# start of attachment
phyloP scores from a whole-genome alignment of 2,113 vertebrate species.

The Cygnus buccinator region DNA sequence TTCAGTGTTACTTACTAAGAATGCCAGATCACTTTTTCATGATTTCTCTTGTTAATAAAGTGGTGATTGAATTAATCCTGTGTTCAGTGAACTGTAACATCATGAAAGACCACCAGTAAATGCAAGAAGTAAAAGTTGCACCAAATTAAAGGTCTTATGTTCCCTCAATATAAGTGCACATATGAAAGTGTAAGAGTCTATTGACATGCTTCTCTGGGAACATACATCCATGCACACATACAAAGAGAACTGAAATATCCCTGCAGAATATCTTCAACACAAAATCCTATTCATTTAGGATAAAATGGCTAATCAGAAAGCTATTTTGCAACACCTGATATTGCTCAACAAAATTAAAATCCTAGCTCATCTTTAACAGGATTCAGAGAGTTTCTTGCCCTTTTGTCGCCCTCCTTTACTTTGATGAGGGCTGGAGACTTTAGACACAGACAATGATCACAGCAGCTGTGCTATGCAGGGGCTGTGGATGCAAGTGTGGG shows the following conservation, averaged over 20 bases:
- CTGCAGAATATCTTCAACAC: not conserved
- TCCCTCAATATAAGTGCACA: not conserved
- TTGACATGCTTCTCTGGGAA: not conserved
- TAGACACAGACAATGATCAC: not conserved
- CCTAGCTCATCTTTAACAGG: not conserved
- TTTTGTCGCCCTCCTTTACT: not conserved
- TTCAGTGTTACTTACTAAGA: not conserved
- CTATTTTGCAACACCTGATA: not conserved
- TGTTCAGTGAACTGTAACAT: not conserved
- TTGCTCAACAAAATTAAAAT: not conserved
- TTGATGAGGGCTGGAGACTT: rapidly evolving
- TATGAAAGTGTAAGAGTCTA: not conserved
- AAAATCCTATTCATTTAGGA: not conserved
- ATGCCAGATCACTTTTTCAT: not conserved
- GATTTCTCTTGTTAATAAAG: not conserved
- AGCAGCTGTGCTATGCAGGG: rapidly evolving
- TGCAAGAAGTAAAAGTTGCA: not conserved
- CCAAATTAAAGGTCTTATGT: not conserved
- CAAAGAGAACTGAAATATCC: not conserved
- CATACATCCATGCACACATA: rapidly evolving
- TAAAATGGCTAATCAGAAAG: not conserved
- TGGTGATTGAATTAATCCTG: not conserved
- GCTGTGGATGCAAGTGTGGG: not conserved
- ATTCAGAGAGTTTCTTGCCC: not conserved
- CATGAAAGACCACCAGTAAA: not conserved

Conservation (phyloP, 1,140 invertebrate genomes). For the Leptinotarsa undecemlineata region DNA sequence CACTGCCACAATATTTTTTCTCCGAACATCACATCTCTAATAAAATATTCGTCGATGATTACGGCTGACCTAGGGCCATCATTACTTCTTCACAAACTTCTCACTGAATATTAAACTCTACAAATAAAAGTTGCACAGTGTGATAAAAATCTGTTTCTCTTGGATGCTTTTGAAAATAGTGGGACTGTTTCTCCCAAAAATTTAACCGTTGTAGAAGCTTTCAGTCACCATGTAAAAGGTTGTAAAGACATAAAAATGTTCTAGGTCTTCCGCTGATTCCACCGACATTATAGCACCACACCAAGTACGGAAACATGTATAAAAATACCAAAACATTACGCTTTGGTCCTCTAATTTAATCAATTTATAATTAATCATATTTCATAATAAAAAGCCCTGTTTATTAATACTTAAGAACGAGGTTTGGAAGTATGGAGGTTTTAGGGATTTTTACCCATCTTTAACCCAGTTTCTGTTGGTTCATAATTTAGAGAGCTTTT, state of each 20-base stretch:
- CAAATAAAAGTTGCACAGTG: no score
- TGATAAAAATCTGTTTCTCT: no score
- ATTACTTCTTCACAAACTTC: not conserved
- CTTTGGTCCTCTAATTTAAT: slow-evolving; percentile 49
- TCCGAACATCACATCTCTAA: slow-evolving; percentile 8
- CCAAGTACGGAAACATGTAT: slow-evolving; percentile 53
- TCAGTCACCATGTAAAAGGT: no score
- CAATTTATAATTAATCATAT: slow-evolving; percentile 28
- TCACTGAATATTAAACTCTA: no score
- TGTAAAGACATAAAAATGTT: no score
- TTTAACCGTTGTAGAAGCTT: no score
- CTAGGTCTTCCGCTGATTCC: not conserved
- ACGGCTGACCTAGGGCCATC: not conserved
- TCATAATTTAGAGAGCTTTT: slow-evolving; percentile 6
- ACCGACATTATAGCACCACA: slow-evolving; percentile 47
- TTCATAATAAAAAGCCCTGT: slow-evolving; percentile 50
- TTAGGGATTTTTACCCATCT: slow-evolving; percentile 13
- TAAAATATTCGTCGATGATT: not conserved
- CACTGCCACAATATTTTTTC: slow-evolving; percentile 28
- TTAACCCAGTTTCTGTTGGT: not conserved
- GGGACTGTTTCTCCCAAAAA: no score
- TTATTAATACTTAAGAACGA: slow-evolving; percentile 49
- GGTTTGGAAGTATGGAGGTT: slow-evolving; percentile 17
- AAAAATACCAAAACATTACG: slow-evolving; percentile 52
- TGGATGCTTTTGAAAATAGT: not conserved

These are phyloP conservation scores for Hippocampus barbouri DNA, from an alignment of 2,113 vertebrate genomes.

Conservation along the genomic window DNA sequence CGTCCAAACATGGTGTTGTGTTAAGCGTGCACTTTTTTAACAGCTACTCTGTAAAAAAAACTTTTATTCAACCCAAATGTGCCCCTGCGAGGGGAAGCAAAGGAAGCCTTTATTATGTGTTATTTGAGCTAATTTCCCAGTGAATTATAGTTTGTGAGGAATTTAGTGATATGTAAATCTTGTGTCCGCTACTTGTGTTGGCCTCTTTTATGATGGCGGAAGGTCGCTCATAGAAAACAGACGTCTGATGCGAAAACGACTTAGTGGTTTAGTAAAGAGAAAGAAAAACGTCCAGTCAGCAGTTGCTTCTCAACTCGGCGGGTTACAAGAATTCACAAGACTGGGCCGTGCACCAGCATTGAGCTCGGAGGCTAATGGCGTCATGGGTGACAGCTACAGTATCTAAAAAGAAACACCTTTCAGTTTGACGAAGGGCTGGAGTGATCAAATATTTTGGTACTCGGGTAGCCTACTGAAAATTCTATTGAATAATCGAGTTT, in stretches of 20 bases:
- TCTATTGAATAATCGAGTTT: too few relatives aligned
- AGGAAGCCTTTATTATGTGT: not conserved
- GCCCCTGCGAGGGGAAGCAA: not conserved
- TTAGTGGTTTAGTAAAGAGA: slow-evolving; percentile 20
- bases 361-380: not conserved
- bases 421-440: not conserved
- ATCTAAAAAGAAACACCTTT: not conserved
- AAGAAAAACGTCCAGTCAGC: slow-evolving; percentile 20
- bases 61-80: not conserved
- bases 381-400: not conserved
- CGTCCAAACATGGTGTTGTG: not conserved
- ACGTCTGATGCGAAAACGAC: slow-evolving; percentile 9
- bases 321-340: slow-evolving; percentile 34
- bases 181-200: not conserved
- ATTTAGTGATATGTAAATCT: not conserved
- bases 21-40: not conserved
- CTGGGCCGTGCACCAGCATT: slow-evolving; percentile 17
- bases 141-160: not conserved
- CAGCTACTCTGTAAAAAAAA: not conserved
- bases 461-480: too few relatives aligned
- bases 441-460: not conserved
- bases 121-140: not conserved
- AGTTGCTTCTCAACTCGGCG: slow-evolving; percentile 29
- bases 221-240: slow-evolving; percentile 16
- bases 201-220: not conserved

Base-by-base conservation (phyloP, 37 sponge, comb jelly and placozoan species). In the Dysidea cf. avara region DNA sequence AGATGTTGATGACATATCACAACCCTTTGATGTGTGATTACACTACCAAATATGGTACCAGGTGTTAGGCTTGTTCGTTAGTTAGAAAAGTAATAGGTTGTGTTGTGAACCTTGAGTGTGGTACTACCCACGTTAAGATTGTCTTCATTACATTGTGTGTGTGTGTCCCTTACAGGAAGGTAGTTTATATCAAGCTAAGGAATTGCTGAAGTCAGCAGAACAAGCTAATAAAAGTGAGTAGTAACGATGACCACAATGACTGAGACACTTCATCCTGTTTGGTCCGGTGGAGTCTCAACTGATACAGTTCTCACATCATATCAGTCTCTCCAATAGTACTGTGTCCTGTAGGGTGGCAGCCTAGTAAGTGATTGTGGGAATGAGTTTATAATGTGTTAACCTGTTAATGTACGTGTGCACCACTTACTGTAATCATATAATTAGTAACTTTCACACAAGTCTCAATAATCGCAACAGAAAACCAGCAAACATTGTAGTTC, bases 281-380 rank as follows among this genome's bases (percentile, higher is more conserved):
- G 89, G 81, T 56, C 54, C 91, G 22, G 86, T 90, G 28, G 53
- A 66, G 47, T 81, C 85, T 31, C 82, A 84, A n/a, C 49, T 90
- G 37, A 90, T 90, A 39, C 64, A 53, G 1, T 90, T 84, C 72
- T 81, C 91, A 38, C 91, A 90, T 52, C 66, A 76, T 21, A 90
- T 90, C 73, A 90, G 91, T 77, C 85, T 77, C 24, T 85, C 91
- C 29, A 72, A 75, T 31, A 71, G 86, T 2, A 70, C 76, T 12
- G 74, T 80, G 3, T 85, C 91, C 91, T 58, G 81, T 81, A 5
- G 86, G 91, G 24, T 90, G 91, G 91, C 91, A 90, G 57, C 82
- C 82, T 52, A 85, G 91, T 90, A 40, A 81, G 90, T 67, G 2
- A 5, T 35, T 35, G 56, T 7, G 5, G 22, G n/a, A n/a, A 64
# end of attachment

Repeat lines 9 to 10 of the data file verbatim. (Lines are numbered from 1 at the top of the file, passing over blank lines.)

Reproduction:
- TTCAGTGTTACTTACTAAGA: not conserved
- CTATTTTGCAACACCTGATA: not conserved